I’ve been going at this for the past week for about 30 minutes a day. I’ve curtailed some of my other activities to fit it in but I honestly believe that by allowing body parts to function properly I may have built more strength and power in the last week without additional lifting than I would have bringing my years of built-up tightness to my weightlifting workouts.
- Official LEGO ‘Back to the Future’ DeLorean Time Machine Playset (laughingsquid.com)
A few months ago my health insurance company reached out to me to ask if I’d like to take advantage of Wellness Coaching. Well actually it began a step before that. My health insurance company offers subscribers financial incentives to get healthy. The first one was taking on on-line health assessment for which they gave me a $25 gift certificate. There are activities one can complete for another $75 and the actual periodic chats with a wellness coach will get you another $75. I have a very nice general practitioner who has expressed to me a weight goal for me. Does it go without saying that I don’t see much of my general practitioner? As of this winter that goal had receded to being 15 pounds away and it dawned on me that I needed to reverse that trend pretty darned quick before it receded any further.
So when my health insurer made this offer I agreed to work with a coach. My coach calls me once every few weeks. We set particular goals and then discuss how I am doing to meet them. These have mainly included getting my amount of exercise up and drinking more water. Since I started working on this program I have lost 6 pounds and and inch and a half off my waist. The program has lots of on-line motivational tools and exercises with cute little tracker bars to tell you how you’re doing on them.
I’m not doing everything the program would like to see me do. The main thing I am not doing is tracking all my food daily. I probably should. I have a few excuses for not doing so including that I mainly eat the same set of things day in and day out. I think my plan is to keep that arrow in my quiver so that if I stop making progress I can start tracking and be able to keep going.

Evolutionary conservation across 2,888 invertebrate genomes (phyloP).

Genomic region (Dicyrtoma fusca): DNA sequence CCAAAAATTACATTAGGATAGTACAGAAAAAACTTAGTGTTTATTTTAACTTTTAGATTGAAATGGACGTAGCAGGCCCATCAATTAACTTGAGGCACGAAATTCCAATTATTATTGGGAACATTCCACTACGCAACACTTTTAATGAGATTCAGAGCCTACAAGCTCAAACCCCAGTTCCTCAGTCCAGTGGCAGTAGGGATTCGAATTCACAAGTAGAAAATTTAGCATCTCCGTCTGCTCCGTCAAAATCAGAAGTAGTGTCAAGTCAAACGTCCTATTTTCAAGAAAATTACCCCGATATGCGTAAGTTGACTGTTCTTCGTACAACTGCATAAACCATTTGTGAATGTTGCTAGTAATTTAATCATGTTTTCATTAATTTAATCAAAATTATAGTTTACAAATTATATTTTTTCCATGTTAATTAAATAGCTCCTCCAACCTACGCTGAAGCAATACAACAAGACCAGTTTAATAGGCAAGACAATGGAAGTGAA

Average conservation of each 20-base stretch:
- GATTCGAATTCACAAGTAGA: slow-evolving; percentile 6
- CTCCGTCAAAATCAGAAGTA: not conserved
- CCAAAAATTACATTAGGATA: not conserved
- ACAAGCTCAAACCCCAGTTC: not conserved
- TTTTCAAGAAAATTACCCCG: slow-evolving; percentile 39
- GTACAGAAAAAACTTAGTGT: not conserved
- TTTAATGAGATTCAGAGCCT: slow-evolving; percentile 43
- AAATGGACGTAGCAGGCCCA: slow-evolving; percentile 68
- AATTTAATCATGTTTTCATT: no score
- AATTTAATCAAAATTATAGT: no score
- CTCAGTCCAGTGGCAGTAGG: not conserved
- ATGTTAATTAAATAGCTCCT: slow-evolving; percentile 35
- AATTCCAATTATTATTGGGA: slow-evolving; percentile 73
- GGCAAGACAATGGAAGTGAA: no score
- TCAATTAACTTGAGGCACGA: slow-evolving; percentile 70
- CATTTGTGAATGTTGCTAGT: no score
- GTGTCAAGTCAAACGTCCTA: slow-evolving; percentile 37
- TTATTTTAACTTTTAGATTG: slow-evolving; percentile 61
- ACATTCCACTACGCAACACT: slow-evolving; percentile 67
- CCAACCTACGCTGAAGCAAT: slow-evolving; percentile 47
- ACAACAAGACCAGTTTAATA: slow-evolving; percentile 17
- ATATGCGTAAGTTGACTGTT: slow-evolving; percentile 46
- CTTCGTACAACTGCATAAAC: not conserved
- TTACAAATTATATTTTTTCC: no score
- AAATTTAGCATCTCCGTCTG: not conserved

For me there was a fair amount of low hanging fruit with respect to my habits. So first off measuring certain foods was a place to begin. Cutting back on splurge meals and evening snacking was another place. Drinking more water was another. Actually I am not really pushing hard enough on that. It sure would help if it weren’t so darned cold out this spring.
One of the main benefits of coaching for me is accountability. While I am plenty smart and know a lot about health and fitness, I do tend to b.s. myself and make excuses about why I don’t do things. (Um, like it’s too cold out this spring to drink enough water…) To make changes I have to be more honest with myself. And yes, while I don’t believe in low-calorie dieting and I do lift weights, it is also true that I have been over-fat for a long time and that only changes in my behavior will change that. Period. And they are changes that I will have to stick with by and large for a long, long time.
Recently I’ve found myself plagued by “golfer’s elbow.” This is like tennis elbow but on the inside of the arm instead of the outside. If you’ve ever had either you know what a pain it is. Being me of course I am self-treating it with trigger point therapy.
The Trigger Point Therapy Workbook by Clair Davies, Amber Davies and David G. Simon is amazing for finding out the cause of what ails you and treating it. The basic concept is that there are little bundles of muscle tissue become contracted into tiny hypersensitive areas that may not hurt themselves but can send pain to other places. They map that all out for you with helpful pictures. I’ve had this problem before with referred pain. To me it makes complete sense that the place that’s hurting may be a symptom and not the cause. I’ve experienced this with for example leg pain that actually emanates from a “crunchy” place in my lower back. I am still grateful to the first person that figured out that one for me, a massage therapist. To treat these crunchy places I use a combination of tools.
One of my favorites is a little orange ball with nubs on it called the Stress Buster Massage Ball. If you are looking for one know that it has to be fairly firm to actually make a difference. A tennis ball also works some but I really like the nubbiness for getting to those little knots. You can roll the ball on your back against a wall and get a pretty nice massage on tense areas. For my arm that I am working on lately I use the kitchen counter.
The book makes the point that most health professionals don’t think of pain in this way. The ones who do are typically people who understand the body and won’t suggest you medicate away the symptom but rather figure out its source and start working on it. Masssage therapists that practice myofascial release will understand this. What’s best about the book is that it is written with the goal of self treatment in mind. How many of us really have both the time and the money to get a series of massages when something hurts? I know I don’t.